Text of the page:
I was reading a story reprinted from World's Finest back during the Robin-Olsen pairing, and it made me wonder: just how old was Jimmy supposed to be? He was dating an adult woman, but was also an honorary member of the Legion Of Superheroes, which means he could not have been older than 19 (unless there were different rules for honorary members I'm not aware of, you had to be a teen to join). However, one would assume from his solo adventures that he was in his early 20's.  Presumably he had at least graduated High School. So just how old was he supposed to be?

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That explains why I didn't hear of it. I had completely missed the Invaders book as it arrived in the 70s, and I didn't return to Marvel until the 80s...

Robin Olsen said:

Kirk, Bucky called Captain America "Pappy" (seemingly ALL THE TIME!) in a whole bunch of issues of THE INVADERS - or he just did it once and it was so annoying, it SEEMED like he did it all the time - but I do believe it was the former, not the latter. I think that Toro called The Human Torch "Pappy", too, but I COULD be wrong on that one -

Kirk G said:

Just when did Bucky call Cap "Pappy"?  That's insulting.


I recall that Harlan Ellison tribute issue of The Incredible Hulk, "The Beast Who Cried Love at the Heart of the Atom"... I'm pretty sure that it was the first issue where Jadella is introduced (and killed-- SPOILERS!) and was the second part of an Avengers tie in... But I don't recall which issues.  possibly Avengers #88  and maybe Incredible Hulk #140?

The Harlan trick was trying to work every title that Harlan had written into the dialog or captions within the same issue.

"Repent, Harlequin" was probably the worst one.  <Groan....>

If Robin will pardon me, I think he's misremembered, and it was solely Toro who called the Human Torch 'Pappy'. Toro was more the Torch's foster son than Bucky was Cap's.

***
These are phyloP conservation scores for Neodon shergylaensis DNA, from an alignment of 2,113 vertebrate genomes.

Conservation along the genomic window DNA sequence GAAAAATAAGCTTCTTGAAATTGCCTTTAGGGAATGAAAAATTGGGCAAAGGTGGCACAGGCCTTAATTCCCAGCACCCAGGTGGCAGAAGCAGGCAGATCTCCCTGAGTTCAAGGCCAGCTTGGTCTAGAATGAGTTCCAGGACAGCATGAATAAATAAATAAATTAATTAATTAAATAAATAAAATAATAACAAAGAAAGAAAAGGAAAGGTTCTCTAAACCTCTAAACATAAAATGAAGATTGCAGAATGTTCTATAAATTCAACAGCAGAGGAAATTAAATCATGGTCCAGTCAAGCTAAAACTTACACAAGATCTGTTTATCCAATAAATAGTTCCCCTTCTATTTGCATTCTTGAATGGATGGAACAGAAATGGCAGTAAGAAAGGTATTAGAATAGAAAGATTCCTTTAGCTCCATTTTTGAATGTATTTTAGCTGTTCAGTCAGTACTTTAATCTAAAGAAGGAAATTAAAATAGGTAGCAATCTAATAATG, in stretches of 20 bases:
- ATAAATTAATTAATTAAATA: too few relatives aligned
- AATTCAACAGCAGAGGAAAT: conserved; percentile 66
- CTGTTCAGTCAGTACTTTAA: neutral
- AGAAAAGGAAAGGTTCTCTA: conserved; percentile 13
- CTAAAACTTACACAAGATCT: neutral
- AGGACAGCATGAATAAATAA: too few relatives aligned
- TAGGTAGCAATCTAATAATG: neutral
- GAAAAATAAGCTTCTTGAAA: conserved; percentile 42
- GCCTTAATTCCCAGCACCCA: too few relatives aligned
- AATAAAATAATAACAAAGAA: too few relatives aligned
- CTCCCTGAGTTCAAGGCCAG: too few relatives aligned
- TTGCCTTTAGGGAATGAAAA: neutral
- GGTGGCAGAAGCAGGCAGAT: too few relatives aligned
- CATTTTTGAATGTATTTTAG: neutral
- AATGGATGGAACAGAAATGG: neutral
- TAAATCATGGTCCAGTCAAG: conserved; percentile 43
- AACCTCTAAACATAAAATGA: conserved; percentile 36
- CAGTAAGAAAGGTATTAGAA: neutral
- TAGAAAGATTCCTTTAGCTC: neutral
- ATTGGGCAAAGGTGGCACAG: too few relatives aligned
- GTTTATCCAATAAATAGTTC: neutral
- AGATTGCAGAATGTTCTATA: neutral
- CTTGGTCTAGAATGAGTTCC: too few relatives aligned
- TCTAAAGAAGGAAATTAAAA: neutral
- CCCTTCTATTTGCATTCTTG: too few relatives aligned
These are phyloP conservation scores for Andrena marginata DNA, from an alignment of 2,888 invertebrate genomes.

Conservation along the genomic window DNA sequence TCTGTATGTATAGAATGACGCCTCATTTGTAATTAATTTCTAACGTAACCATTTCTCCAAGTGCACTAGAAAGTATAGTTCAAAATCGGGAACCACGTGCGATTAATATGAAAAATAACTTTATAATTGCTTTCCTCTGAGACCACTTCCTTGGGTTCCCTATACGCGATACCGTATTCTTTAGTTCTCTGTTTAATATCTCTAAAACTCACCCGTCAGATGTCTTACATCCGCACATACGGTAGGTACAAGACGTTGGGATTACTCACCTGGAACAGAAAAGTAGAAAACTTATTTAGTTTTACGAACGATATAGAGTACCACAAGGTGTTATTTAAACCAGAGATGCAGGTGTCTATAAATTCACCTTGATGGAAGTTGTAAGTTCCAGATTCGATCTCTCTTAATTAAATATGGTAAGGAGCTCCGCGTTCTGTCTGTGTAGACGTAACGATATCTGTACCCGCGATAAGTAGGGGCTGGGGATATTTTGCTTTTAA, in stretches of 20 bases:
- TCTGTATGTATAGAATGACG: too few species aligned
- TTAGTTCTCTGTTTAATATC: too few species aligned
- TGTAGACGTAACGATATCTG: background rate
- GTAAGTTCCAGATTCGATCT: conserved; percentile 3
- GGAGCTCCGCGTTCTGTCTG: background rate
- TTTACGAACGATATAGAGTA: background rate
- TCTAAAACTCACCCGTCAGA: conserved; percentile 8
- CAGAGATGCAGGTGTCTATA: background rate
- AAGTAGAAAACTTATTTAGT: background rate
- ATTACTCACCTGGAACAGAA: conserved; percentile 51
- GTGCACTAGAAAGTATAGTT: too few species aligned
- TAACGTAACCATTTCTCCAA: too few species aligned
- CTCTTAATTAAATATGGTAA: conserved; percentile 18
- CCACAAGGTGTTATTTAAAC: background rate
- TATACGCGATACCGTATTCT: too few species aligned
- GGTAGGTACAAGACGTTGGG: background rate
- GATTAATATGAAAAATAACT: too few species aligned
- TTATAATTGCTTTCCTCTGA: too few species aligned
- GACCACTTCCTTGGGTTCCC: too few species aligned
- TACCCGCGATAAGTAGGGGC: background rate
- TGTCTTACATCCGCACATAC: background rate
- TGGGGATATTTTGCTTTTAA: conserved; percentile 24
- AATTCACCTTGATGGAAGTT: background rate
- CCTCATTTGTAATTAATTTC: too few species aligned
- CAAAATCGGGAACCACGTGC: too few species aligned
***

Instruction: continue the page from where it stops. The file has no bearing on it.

Changing the subject, does anyone have any favourites from among the Pete Costanza issues of Jimmy Olsen? I've not read many stories from his time on the title.

When Jimmy Olsen married Lucy Lane, was that pretty much the end of Jimmy in the Superman universe?

I mean, they didn't continue his storyline, did they?

("Gee, I hear Jimmy's signal watch....but what could he want?  This is his honeymoon night?!")

I've often mentioned how the pristine, detailed art of Curt Swan and George Klein was capable of elevating any story, and even the most absurd Jimmy Olsen tale had, at least, a veneer of respectability, if Swan/Klein handled the art chores.


Unfortunately---for me, at least---Pete Costanza was the Anti-Swan/Klein in that regard.  Any story he drew seemed low rent and not to be taken seriously.  He took over as the primary artist on Jimmy Olsen in the fall of '66 and absolutely no story from that period stands out for me.  There may have been a good one in there; it's just that Costanza's art made them all seem sub-par.


I can better demonstrate it by referring to a two-part Legion tale he did, in Adventure Comics # 362-3 (Nov. and Dec., 1967).  In the last few years of the Silver Age, Weisinger and his writers would run a two-part Legion story, including the entire membership, every five or six issues or so.  The first three are eminently memorable---the Starfinger epic; the "Forgotten Legion" one which brought Star Boy, Dream Girl, and Bouncing Boy back into the fold; and the "Legion in chains" one, in which universal posed as President of the Earth.


The last one most folks barely recall.  It was drawn by Pete Costanza.  The plot divided the entire Legion membership (except for Supergirl and Shrinking Violet) and sent them, in three sub-teams, to handle menaces on three of the Legionnaires' home planets.  Of course, all three crises had a central stem---the villain Mantis Morlo.


It should have been another memorable effort.  Every Legionnaire got a chance to shine and the readers got a look at the native cultures of three Legionnaires.  It also marked the beginning of the Karate Kid/Princess Projectra romance.  And it had a decent plot (if a bit too reminiscent of Gardner Fox's early JLA stories).


If it had been drawn by Swan & Klein, it would have been gorgeous.  But it was drawn by Costanza and that leeched the magic right out of it.


To be fair, part of the problem was that, in his late-Silver-Age DC work, Costanza nearly always inked himself.  Like many more talented artists, Costanza was his own worst inker.  His thick inks only accentuated the problems with his draughtsmanship---his lack of depth or motion and his misproportioned figures.


I say this because there was at least one instance of his work from this era when he didn't ink himself---a Superman-Batman story from World's Finest Comics # 174 (Mar., 1968).  Here he was inked by Jack Abel.  Now I never particularly cared for Abel's inking---it was too ænemic for my tastes---but here he did an admirable job of reducing or eliminating all of Costanza's flaws.  In fact, I remember having to look at it again to figure out who did the pencils and I was taken back a bit when I realised it was Costanza.